ONE OF THE last acts of the Tory Government was to increase university tuition fees before Parliament shut down for the General Election.
A Higher Education Bill was one of the casualties of Theresa May’s decision to hold a cut-and-run election. It had included a measure to make increases in university tuition fees subject to improvements in university teaching. However, this link will now not come in until 2020-21 – leaving universities free to increase their fees in line with inflation each academic year until then.
Already, students starting their undergraduate courses in September 2017 will have to pay £9,250 in tuition fees. Most students take out student loans to help them pay these high costs – which have traditionally had very low interest rates and which do not need to be paid back until the student finds paid work after graduating. However, in a nasty double whammy, just as the fees go up, so the interest rates on these loans are going up to. The interest rate on loans taken out this year is 4.6% – this autumn’s new students will be tied to a 6.1% interest rate.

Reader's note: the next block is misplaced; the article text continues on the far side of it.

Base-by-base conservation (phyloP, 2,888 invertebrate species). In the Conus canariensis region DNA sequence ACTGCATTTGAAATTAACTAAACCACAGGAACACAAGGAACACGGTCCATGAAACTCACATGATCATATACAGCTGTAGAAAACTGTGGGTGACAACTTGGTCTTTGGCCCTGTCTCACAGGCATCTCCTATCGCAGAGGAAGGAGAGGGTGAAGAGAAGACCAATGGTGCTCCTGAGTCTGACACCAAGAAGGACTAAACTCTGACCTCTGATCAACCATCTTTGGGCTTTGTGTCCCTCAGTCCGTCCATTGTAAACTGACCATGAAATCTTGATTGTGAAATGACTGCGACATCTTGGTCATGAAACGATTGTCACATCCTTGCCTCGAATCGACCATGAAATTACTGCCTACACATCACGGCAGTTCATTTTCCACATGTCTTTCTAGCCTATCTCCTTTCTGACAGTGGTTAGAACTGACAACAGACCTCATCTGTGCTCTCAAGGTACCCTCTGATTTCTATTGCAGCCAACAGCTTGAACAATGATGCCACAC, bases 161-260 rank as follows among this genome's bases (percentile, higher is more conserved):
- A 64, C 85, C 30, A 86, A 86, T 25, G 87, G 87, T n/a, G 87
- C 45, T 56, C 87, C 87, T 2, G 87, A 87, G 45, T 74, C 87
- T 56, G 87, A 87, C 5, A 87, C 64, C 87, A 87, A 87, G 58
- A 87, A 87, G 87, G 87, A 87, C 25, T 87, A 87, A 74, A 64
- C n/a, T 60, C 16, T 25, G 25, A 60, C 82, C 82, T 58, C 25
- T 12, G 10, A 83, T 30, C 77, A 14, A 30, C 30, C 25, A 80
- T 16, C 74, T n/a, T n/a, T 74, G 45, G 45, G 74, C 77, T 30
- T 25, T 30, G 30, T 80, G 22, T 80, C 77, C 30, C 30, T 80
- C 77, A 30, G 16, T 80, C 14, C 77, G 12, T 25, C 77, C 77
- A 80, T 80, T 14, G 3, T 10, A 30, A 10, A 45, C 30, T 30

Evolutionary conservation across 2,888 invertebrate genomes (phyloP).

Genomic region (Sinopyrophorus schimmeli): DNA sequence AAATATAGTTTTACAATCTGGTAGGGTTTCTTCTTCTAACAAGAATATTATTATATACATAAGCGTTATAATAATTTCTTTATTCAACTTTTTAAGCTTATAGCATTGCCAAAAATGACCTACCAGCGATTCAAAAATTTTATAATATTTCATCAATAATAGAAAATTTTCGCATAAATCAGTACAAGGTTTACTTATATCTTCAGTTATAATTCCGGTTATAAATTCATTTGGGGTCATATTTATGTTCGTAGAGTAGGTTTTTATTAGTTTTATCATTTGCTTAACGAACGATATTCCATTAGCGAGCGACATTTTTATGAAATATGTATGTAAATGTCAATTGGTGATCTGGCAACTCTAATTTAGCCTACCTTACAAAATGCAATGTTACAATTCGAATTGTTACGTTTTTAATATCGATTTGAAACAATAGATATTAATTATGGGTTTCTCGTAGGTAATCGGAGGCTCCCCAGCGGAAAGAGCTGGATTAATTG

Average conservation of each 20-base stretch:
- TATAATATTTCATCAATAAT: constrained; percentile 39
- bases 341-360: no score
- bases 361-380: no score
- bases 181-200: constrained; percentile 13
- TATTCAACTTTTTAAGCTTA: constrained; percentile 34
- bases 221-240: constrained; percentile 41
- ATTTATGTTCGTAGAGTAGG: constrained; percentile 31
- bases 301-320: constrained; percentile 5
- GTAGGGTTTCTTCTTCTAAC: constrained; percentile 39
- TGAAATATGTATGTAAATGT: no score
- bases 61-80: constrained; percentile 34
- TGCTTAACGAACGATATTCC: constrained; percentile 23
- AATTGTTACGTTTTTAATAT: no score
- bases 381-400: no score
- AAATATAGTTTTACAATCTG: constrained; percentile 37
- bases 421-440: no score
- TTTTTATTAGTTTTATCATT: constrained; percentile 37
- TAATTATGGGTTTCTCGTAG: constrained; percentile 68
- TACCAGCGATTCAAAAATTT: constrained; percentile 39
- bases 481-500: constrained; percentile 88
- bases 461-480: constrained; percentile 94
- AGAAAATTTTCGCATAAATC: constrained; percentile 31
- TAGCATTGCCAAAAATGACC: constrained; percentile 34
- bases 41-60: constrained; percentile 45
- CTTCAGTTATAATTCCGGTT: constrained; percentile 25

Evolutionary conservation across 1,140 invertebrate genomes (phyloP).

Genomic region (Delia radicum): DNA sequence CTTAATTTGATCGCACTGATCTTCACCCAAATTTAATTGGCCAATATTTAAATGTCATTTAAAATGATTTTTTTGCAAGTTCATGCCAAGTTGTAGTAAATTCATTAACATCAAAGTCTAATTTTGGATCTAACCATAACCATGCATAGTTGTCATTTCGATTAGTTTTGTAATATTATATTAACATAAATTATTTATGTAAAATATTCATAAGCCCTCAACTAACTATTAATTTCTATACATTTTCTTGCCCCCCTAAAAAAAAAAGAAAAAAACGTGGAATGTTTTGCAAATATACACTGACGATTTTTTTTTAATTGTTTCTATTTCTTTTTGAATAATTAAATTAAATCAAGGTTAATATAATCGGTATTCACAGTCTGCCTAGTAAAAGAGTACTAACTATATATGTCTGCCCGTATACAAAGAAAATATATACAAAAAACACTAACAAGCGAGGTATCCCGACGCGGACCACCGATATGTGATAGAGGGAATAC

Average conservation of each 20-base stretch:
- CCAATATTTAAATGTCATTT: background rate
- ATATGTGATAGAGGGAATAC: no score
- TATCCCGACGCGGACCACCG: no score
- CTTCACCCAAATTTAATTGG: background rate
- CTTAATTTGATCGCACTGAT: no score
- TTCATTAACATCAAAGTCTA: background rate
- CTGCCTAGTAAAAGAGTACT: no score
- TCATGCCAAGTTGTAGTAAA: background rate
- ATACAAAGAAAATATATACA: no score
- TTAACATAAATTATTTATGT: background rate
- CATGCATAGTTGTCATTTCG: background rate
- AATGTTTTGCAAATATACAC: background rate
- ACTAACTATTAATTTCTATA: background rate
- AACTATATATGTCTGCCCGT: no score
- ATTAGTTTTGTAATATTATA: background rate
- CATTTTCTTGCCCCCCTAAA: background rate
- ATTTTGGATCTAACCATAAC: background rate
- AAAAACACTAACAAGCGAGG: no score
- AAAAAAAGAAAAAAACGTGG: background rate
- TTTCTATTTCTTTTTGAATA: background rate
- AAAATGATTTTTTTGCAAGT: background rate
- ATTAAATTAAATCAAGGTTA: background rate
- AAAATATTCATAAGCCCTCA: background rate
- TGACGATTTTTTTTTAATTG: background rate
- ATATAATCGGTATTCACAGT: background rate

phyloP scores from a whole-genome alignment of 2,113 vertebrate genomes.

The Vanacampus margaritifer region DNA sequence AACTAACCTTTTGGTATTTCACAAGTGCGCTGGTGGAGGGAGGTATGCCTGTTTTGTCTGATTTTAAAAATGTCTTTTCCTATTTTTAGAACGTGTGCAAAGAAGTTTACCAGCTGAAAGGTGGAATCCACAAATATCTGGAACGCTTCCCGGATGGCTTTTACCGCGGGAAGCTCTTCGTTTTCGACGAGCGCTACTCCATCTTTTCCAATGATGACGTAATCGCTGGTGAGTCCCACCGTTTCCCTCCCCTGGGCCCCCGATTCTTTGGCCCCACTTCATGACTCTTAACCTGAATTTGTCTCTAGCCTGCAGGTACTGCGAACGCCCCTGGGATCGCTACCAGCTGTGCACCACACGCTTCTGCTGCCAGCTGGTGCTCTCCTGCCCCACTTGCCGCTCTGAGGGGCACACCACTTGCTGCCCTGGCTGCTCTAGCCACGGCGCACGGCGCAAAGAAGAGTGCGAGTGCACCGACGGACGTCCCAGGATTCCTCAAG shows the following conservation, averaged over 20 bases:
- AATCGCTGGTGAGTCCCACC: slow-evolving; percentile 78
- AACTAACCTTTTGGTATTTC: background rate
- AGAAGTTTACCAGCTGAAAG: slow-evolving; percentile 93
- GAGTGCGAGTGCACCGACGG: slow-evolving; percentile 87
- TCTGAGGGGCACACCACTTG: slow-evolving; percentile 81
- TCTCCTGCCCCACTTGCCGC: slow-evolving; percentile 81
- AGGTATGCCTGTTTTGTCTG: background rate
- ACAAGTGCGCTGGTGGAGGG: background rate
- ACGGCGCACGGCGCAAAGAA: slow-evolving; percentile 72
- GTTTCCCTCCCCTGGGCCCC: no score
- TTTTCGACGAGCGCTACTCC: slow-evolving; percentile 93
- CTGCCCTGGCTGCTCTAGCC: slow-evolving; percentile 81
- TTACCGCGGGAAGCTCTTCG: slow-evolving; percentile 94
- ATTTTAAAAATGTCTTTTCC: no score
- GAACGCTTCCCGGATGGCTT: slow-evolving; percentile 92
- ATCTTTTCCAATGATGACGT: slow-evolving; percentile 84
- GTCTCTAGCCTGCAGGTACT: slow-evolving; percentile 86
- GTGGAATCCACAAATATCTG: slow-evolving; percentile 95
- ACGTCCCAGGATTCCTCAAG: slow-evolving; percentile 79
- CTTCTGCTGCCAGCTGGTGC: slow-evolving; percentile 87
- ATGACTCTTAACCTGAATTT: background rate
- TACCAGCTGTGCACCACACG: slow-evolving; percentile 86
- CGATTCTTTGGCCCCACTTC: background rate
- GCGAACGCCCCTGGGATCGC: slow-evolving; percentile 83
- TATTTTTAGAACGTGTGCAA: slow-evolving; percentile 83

Higher tuition fees are in line with the Conservative view of education. The Tories believe that if students have to pay for attending university, they will want to make sure they get value for money. Students will go to the institutions which offer the best teaching, they say – and this will keep teaching standards at a high quality. The “market” will keep teaching at a high standard.
Opponents of the market approach say that the relationship between students and their courses is not a true market place. When students are choosing which university to go to, they have to take into account factors such as where the university is located (many students live in the family home while they do their degrees). Also, although most universities offer courses in the same broad academic fields, in fact the courses can be very different from each other – so students have a very narrow choice in terms of where they can join the precise course they want to follow.
That argument is likely to rage on for some years yet – but in the meantime the actual cost of university teaching is stable. All that has changed is that the cost of higher education has been transferred from public spending to private debt – and individual students are now having to pay the extra costs of loan charges. At least the banks are happy…